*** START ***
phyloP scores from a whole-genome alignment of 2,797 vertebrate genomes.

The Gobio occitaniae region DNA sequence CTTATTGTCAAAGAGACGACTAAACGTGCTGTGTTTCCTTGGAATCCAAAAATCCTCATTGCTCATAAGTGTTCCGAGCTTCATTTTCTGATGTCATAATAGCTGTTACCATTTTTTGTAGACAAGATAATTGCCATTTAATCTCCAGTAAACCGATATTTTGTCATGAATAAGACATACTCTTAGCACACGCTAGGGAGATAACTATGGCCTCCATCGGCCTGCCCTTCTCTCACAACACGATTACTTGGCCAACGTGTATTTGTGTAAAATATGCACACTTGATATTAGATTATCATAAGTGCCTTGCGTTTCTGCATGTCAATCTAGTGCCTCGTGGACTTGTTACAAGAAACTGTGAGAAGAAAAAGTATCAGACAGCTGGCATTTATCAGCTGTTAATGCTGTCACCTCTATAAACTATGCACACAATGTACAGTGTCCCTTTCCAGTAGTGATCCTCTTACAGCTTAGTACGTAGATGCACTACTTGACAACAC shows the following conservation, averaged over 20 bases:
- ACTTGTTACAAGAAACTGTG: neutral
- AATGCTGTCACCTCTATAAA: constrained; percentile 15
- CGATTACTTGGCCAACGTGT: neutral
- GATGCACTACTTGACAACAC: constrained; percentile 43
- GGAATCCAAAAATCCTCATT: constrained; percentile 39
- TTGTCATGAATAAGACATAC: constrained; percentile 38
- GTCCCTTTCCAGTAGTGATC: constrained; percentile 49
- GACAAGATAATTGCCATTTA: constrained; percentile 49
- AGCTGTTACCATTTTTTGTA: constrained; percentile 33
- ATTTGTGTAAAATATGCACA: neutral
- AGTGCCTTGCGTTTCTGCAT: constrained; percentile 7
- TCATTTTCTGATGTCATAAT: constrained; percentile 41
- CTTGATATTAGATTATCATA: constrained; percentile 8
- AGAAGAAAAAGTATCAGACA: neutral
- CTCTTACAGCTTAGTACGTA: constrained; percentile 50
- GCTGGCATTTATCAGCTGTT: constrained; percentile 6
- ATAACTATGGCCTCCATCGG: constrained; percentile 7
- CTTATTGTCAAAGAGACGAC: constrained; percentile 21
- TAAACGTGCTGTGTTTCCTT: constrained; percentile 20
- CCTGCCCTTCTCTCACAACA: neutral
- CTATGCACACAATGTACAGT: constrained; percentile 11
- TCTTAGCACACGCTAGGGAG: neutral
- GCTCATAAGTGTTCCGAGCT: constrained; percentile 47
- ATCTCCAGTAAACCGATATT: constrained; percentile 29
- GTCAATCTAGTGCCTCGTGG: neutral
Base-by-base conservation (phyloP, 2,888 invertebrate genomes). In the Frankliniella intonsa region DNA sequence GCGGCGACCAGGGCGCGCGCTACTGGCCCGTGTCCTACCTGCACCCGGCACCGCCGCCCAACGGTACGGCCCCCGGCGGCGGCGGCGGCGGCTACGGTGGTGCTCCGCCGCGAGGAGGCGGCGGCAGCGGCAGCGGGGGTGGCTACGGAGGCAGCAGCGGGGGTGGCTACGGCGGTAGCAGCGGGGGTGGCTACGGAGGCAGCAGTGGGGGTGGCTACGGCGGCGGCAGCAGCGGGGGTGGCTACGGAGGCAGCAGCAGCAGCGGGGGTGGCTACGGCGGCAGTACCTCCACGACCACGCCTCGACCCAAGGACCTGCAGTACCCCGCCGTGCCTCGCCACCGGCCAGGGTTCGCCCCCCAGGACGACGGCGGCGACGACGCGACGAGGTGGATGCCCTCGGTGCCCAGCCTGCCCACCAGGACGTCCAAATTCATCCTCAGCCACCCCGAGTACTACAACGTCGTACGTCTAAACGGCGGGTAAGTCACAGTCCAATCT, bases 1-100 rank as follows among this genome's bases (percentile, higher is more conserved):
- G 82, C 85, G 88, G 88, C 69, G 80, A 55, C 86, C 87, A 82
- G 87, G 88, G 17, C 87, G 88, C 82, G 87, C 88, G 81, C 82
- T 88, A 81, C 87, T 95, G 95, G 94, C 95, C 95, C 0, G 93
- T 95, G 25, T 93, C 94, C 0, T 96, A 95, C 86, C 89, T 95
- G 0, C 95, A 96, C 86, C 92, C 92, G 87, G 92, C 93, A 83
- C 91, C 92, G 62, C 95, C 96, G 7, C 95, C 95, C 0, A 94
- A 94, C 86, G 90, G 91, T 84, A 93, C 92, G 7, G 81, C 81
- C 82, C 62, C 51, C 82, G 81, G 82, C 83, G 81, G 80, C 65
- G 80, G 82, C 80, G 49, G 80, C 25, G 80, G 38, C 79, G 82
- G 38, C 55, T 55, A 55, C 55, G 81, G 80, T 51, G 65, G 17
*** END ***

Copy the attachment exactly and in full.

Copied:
phyloP scores from a whole-genome alignment of 2,797 vertebrate genomes.

The Gobio occitaniae region DNA sequence CTTATTGTCAAAGAGACGACTAAACGTGCTGTGTTTCCTTGGAATCCAAAAATCCTCATTGCTCATAAGTGTTCCGAGCTTCATTTTCTGATGTCATAATAGCTGTTACCATTTTTTGTAGACAAGATAATTGCCATTTAATCTCCAGTAAACCGATATTTTGTCATGAATAAGACATACTCTTAGCACACGCTAGGGAGATAACTATGGCCTCCATCGGCCTGCCCTTCTCTCACAACACGATTACTTGGCCAACGTGTATTTGTGTAAAATATGCACACTTGATATTAGATTATCATAAGTGCCTTGCGTTTCTGCATGTCAATCTAGTGCCTCGTGGACTTGTTACAAGAAACTGTGAGAAGAAAAAGTATCAGACAGCTGGCATTTATCAGCTGTTAATGCTGTCACCTCTATAAACTATGCACACAATGTACAGTGTCCCTTTCCAGTAGTGATCCTCTTACAGCTTAGTACGTAGATGCACTACTTGACAACAC shows the following conservation, averaged over 20 bases:
- ACTTGTTACAAGAAACTGTG: neutral
- AATGCTGTCACCTCTATAAA: constrained; percentile 15
- CGATTACTTGGCCAACGTGT: neutral
- GATGCACTACTTGACAACAC: constrained; percentile 43
- GGAATCCAAAAATCCTCATT: constrained; percentile 39
- TTGTCATGAATAAGACATAC: constrained; percentile 38
- GTCCCTTTCCAGTAGTGATC: constrained; percentile 49
- GACAAGATAATTGCCATTTA: constrained; percentile 49
- AGCTGTTACCATTTTTTGTA: constrained; percentile 33
- ATTTGTGTAAAATATGCACA: neutral
- AGTGCCTTGCGTTTCTGCAT: constrained; percentile 7
- TCATTTTCTGATGTCATAAT: constrained; percentile 41
- CTTGATATTAGATTATCATA: constrained; percentile 8
- AGAAGAAAAAGTATCAGACA: neutral
- CTCTTACAGCTTAGTACGTA: constrained; percentile 50
- GCTGGCATTTATCAGCTGTT: constrained; percentile 6
- ATAACTATGGCCTCCATCGG: constrained; percentile 7
- CTTATTGTCAAAGAGACGAC: constrained; percentile 21
- TAAACGTGCTGTGTTTCCTT: constrained; percentile 20
- CCTGCCCTTCTCTCACAACA: neutral
- CTATGCACACAATGTACAGT: constrained; percentile 11
- TCTTAGCACACGCTAGGGAG: neutral
- GCTCATAAGTGTTCCGAGCT: constrained; percentile 47
- ATCTCCAGTAAACCGATATT: constrained; percentile 29
- GTCAATCTAGTGCCTCGTGG: neutral
Base-by-base conservation (phyloP, 2,888 invertebrate genomes). In the Frankliniella intonsa region DNA sequence GCGGCGACCAGGGCGCGCGCTACTGGCCCGTGTCCTACCTGCACCCGGCACCGCCGCCCAACGGTACGGCCCCCGGCGGCGGCGGCGGCGGCTACGGTGGTGCTCCGCCGCGAGGAGGCGGCGGCAGCGGCAGCGGGGGTGGCTACGGAGGCAGCAGCGGGGGTGGCTACGGCGGTAGCAGCGGGGGTGGCTACGGAGGCAGCAGTGGGGGTGGCTACGGCGGCGGCAGCAGCGGGGGTGGCTACGGAGGCAGCAGCAGCAGCGGGGGTGGCTACGGCGGCAGTACCTCCACGACCACGCCTCGACCCAAGGACCTGCAGTACCCCGCCGTGCCTCGCCACCGGCCAGGGTTCGCCCCCCAGGACGACGGCGGCGACGACGCGACGAGGTGGATGCCCTCGGTGCCCAGCCTGCCCACCAGGACGTCCAAATTCATCCTCAGCCACCCCGAGTACTACAACGTCGTACGTCTAAACGGCGGGTAAGTCACAGTCCAATCT, bases 1-100 rank as follows among this genome's bases (percentile, higher is more conserved):
- G 82, C 85, G 88, G 88, C 69, G 80, A 55, C 86, C 87, A 82
- G 87, G 88, G 17, C 87, G 88, C 82, G 87, C 88, G 81, C 82
- T 88, A 81, C 87, T 95, G 95, G 94, C 95, C 95, C 0, G 93
- T 95, G 25, T 93, C 94, C 0, T 96, A 95, C 86, C 89, T 95
- G 0, C 95, A 96, C 86, C 92, C 92, G 87, G 92, C 93, A 83
- C 91, C 92, G 62, C 95, C 96, G 7, C 95, C 95, C 0, A 94
- A 94, C 86, G 90, G 91, T 84, A 93, C 92, G 7, G 81, C 81
- C 82, C 62, C 51, C 82, G 81, G 82, C 83, G 81, G 80, C 65
- G 80, G 82, C 80, G 49, G 80, C 25, G 80, G 38, C 79, G 82
- G 38, C 55, T 55, A 55, C 55, G 81, G 80, T 51, G 65, G 17